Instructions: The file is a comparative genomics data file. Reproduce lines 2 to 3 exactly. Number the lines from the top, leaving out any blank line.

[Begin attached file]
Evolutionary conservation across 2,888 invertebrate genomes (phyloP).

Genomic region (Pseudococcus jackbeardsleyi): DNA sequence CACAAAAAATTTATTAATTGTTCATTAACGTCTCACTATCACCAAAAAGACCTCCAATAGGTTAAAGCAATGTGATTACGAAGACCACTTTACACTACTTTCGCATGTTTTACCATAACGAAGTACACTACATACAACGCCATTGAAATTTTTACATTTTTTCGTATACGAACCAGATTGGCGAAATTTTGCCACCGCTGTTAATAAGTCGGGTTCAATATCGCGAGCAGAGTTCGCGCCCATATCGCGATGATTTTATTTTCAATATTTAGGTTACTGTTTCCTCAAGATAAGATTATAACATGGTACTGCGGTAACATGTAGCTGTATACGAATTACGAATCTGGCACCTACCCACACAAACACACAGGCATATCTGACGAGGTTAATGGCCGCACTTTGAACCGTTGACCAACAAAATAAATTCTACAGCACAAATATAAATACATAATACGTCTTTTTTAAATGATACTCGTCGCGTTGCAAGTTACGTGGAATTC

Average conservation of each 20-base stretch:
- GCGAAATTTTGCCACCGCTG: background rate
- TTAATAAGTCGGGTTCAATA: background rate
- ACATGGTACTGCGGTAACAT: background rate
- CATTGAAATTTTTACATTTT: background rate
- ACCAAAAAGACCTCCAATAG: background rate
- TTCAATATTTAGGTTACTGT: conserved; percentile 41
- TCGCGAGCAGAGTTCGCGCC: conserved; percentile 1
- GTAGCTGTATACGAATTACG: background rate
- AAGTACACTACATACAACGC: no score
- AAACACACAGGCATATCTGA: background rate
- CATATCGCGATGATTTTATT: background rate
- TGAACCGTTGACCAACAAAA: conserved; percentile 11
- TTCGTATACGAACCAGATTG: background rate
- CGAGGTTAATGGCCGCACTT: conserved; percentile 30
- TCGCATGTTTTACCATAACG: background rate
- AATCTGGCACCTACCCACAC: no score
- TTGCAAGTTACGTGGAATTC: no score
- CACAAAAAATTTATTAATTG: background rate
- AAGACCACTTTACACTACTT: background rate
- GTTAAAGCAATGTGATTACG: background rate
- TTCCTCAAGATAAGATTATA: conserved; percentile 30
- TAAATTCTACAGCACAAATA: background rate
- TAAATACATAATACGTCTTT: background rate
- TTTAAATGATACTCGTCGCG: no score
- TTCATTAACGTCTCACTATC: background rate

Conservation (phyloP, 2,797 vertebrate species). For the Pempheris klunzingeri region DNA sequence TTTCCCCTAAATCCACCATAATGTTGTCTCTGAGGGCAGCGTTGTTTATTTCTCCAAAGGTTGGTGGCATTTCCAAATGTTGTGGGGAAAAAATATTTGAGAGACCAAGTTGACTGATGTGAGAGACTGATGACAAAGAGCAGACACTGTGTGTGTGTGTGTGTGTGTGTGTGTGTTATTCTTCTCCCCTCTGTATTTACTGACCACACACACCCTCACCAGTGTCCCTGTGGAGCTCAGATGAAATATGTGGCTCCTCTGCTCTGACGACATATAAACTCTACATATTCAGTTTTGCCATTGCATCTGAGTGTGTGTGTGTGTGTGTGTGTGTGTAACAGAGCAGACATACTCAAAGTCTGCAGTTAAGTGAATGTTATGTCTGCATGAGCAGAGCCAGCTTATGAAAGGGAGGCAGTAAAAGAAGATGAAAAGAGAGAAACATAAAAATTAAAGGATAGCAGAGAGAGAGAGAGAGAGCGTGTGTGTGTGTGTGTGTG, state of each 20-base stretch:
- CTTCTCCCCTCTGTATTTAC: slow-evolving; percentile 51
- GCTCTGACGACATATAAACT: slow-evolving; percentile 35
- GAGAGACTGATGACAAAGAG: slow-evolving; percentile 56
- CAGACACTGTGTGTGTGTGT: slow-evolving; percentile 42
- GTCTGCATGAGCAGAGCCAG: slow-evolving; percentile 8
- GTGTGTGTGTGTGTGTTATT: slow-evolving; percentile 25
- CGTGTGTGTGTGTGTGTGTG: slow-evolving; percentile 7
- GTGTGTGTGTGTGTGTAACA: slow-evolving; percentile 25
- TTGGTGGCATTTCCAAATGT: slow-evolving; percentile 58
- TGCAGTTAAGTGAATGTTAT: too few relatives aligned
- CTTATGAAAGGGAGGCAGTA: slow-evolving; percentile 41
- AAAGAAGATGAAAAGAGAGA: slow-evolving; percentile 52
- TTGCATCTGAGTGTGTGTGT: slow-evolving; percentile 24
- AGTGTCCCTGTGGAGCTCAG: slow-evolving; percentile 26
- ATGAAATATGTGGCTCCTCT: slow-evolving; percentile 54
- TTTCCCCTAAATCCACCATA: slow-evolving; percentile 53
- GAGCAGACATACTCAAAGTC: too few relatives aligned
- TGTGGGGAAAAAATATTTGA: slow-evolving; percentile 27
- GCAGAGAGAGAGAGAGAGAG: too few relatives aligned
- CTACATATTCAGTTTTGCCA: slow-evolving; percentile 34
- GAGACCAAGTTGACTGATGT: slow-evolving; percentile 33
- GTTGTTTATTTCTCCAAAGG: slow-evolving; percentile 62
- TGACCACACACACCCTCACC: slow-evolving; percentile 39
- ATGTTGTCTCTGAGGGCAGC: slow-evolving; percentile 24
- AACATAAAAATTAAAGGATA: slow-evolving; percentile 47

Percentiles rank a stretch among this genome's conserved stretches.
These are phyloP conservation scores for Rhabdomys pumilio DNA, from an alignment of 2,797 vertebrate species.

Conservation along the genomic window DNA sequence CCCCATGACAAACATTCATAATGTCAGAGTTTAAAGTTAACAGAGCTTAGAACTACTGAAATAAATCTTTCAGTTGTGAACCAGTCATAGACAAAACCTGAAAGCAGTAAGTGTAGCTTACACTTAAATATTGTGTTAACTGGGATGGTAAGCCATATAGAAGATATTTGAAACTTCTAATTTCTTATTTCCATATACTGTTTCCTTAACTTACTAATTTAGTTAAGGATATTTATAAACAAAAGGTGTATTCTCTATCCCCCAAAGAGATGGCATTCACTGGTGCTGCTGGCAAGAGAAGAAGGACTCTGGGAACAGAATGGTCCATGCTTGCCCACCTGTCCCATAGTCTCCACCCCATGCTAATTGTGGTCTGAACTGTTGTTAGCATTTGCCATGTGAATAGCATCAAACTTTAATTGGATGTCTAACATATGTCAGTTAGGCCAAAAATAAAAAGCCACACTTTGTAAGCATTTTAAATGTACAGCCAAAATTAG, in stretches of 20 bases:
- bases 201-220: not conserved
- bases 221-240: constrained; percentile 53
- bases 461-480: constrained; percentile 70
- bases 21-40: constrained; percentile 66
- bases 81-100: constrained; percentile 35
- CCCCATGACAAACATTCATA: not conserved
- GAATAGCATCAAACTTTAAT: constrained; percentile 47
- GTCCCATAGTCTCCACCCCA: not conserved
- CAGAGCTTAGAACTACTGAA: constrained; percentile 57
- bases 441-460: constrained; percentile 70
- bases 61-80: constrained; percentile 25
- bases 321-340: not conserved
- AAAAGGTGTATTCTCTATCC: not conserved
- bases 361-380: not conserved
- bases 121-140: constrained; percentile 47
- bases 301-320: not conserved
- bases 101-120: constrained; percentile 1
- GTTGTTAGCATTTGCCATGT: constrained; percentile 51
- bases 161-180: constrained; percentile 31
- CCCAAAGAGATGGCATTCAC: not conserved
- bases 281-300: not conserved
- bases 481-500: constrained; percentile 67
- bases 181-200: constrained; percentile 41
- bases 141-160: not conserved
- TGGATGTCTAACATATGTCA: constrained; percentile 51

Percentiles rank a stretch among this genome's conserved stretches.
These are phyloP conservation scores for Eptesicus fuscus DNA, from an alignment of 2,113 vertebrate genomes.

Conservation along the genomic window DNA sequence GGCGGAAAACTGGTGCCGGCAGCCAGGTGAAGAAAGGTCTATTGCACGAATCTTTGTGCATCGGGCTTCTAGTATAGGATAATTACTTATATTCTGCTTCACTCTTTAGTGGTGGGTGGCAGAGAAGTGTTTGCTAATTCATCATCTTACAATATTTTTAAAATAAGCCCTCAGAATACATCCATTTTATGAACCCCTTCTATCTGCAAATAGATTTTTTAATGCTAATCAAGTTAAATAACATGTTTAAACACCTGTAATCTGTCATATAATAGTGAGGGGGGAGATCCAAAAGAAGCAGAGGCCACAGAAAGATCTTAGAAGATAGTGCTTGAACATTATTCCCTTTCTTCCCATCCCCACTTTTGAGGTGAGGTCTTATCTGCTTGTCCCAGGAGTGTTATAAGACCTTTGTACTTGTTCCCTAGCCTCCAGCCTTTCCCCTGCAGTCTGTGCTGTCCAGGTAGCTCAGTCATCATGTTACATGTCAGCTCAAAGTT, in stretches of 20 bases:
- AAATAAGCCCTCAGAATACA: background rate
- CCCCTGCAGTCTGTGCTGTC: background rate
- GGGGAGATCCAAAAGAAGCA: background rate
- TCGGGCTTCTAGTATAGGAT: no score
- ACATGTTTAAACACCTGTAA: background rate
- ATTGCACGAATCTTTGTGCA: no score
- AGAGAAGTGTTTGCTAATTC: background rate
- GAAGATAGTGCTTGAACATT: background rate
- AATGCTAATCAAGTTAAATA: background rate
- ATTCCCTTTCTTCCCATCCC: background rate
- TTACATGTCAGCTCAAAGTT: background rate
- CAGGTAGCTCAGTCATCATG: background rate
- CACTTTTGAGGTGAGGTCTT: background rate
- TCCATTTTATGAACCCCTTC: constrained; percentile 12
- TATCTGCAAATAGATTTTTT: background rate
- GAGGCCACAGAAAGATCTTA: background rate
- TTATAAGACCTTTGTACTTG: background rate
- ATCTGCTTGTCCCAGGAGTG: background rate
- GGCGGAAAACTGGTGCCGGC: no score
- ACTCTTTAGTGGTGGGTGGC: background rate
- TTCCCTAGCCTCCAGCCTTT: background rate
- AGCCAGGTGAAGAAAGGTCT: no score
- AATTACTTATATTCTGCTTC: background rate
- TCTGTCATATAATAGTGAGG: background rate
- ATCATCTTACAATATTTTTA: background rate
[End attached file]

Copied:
Genomic region (Pseudococcus jackbeardsleyi): DNA sequence CACAAAAAATTTATTAATTGTTCATTAACGTCTCACTATCACCAAAAAGACCTCCAATAGGTTAAAGCAATGTGATTACGAAGACCACTTTACACTACTTTCGCATGTTTTACCATAACGAAGTACACTACATACAACGCCATTGAAATTTTTACATTTTTTCGTATACGAACCAGATTGGCGAAATTTTGCCACCGCTGTTAATAAGTCGGGTTCAATATCGCGAGCAGAGTTCGCGCCCATATCGCGATGATTTTATTTTCAATATTTAGGTTACTGTTTCCTCAAGATAAGATTATAACATGGTACTGCGGTAACATGTAGCTGTATACGAATTACGAATCTGGCACCTACCCACACAAACACACAGGCATATCTGACGAGGTTAATGGCCGCACTTTGAACCGTTGACCAACAAAATAAATTCTACAGCACAAATATAAATACATAATACGTCTTTTTTAAATGATACTCGTCGCGTTGCAAGTTACGTGGAATTC

Average conservation of each 20-base stretch: